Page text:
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    2. Although, Nut, one ad does mention British beer "Shortly Expected! Per "Heather Bell," from London direct"

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    3. As we are learning from Taunton ale, too, I think there was way more oceanic transshipment of ale pre-1870s that we might have thought. Beer is such a commodity that no one really aggregated the information. And IPA gets the attention because of the geographical designation being the recipient's exotic address.

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  2. Very interesting - also note the Bass pale ale - ie their IPA – and the ale and porter from "Tennant's" – sic - almost certainly Tennents of Glasgow.

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    1. The "Heather Bell" ad I mentioned in my reply to Nut, Martyn, also mentions Bridges stout porter and pale ale, Robert Tooth's porter, R.B. Bass (Bass?) pale ale and brown stout porter, and J. Jeffrey's & Co. pale India ale and stout porter.

      What I find interesting—and obviously the British beer producers dwarfed Albany, or the U.S. for that matter in production—but for the possible occasional exception of Philadelphia and Newark ale and porter—you rarely any other American beer other than Albany Ale and never with it's frequency.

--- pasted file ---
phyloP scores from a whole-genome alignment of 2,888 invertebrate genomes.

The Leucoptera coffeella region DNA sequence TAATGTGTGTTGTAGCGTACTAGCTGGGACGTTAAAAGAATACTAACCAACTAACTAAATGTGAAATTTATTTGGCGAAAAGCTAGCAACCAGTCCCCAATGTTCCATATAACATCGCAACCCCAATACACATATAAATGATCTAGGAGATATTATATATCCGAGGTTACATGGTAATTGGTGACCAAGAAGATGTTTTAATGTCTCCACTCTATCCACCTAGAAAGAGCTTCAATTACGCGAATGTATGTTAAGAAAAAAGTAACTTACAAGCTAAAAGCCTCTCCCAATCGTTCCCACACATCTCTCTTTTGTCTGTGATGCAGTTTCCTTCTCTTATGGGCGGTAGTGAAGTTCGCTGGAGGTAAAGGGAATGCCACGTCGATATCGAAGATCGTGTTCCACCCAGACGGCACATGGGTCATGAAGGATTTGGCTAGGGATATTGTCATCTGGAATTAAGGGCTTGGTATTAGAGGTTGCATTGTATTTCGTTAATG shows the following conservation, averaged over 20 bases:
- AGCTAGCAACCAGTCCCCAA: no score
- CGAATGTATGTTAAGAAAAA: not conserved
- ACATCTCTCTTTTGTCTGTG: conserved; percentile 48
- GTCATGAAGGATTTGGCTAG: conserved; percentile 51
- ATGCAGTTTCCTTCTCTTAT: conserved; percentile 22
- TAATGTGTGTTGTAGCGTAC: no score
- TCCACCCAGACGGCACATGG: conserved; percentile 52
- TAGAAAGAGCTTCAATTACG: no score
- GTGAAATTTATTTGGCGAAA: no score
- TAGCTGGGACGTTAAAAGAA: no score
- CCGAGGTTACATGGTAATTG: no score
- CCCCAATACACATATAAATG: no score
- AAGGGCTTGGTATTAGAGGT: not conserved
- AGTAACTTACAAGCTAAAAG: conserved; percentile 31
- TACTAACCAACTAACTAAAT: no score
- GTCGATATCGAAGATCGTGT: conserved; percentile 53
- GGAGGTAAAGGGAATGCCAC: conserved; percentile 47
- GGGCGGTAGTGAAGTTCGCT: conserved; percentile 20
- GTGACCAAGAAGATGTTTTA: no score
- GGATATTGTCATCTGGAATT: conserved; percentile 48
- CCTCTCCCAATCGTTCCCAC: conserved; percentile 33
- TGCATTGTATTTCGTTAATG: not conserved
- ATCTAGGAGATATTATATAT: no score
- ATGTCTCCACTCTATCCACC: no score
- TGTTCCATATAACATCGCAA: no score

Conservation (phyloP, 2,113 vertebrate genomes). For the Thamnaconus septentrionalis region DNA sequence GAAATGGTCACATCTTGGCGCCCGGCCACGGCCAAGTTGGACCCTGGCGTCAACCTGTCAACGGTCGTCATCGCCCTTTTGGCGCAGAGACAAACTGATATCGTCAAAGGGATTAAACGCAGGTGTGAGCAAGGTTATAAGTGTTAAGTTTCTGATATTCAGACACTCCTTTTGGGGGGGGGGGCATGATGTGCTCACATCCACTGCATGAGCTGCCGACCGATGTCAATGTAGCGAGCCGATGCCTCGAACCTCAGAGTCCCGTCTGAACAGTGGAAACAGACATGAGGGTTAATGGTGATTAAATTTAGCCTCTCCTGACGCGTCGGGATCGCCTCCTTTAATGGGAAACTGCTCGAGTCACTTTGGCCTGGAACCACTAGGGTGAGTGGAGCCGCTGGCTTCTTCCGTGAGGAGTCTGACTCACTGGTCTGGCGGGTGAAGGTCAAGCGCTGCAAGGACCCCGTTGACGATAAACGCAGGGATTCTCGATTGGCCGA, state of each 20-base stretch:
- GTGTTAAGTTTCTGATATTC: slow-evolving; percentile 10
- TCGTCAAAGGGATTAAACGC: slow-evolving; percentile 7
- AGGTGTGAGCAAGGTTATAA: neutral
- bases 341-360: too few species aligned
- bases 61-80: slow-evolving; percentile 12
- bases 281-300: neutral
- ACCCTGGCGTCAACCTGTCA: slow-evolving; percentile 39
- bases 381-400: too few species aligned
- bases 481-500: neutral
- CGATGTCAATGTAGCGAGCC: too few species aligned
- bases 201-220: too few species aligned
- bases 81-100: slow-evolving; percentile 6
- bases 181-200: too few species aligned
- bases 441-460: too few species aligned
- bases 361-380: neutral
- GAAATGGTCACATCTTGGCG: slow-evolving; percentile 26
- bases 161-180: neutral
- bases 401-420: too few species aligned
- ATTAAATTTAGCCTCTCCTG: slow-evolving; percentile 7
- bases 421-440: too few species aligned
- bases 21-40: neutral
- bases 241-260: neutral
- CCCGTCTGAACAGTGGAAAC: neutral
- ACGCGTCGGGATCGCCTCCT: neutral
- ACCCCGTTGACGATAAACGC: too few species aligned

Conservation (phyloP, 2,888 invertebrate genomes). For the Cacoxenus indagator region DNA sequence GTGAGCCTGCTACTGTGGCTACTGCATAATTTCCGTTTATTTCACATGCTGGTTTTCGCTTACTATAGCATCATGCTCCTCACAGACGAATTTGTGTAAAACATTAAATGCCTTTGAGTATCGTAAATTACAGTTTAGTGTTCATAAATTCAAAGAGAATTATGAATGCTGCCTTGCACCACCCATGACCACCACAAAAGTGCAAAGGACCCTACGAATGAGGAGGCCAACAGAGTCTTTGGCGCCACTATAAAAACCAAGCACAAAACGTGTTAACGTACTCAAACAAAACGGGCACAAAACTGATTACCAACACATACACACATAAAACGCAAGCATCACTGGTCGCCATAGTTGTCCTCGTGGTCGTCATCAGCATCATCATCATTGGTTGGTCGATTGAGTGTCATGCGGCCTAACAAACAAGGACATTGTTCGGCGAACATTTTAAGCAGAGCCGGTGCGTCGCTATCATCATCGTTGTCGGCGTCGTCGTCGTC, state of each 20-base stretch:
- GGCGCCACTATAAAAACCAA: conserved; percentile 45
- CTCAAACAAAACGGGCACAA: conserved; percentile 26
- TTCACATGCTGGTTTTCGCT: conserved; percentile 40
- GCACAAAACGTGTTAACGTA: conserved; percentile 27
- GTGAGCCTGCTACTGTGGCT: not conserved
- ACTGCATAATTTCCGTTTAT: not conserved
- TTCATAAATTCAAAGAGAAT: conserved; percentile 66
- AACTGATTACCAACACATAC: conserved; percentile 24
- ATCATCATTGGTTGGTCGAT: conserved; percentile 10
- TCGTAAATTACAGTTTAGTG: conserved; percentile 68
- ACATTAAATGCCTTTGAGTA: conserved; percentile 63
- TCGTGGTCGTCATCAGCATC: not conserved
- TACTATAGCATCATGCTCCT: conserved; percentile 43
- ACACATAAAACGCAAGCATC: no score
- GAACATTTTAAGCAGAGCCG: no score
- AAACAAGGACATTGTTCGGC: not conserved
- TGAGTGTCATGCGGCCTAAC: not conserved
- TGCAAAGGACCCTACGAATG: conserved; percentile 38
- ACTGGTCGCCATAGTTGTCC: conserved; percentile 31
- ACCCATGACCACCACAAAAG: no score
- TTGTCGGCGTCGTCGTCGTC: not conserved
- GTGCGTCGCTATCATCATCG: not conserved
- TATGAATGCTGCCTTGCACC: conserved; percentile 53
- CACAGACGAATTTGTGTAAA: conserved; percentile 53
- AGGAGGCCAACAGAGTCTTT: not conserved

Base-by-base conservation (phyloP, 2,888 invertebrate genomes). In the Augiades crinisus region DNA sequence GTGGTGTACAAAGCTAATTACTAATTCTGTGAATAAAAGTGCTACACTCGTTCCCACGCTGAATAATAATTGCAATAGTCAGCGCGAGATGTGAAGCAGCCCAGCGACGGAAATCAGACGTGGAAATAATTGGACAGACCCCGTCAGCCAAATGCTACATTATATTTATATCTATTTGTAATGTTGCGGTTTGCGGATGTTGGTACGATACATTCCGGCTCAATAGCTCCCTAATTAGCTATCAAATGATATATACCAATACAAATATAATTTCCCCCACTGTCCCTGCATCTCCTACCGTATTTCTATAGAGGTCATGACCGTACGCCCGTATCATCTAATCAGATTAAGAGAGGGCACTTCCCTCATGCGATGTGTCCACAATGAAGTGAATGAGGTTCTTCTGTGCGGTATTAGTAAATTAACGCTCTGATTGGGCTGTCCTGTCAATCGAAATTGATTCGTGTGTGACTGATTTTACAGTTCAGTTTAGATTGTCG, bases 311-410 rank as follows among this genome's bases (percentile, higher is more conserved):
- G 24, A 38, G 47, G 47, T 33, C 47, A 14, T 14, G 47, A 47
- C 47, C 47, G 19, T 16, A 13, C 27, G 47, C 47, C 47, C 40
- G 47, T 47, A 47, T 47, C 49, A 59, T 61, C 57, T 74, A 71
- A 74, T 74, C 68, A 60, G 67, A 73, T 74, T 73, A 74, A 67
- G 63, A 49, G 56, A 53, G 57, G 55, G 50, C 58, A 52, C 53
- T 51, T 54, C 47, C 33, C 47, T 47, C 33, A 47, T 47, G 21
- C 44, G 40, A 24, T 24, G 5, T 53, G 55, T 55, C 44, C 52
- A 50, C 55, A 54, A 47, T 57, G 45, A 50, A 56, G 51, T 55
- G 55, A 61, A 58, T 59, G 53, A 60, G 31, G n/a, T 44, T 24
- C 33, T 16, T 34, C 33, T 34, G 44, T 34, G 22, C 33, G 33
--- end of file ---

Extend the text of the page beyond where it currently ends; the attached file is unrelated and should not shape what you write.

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  3. Albany ale AND Monongahela whisky! Good times in Honolulu.

    So, does this make you more or less inclined to think that "Albany Ale" was some monolithic style of beer or that ale from Albany just meant the highest quality American brewed beer?

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    1. Early on (prior to 1820) we think its a euphemism of good beer of any kind brewed in Albany. Edward LeBretton is probably the brewer who coins Albnay Ale. By the 1860s and 70s, however, we really think it was a qualifiable thing, and from what we've dug up it was most likely a strong (7.5% to 10.5 ABV), some what sweet, pale mild.

      One of the reasons we believe this is that we see it advertised outside of Albany—like Hawaii—along with other qualifiable styles, such as IPA, and Brown Stout. Folks in the 19th century knew what those beers were, so it stands to reason that if you were to order and Albany Ale in 1862 in a tavern in, say, Cleveland, you'd expected a specific beer.

      My guess is this Albany Ale was from Taylor. John Taylor is really the brewer who pushes the Albany Ale export biz. But I could be wrong, there were plenty of breweries in the city making and exporting their beer in the 1860s.

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  4. I don't want that last comment to be construed that Albany brewers only made strong, pale mile, either. They didn't, in fact they made a pretty wide variety of styles—IPA, Burton, Amber, Stock and by the 1870s, brewery specific "branded" beer as well, like Amsdell's Diamond Stock, Taylor's Imperial Astor Ale, and Quinn & Nolan's California Pale Ale.

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  5. I agree There's a peel flavor, not bad. I'd enjoy this on a hot summers day. stylish and good smell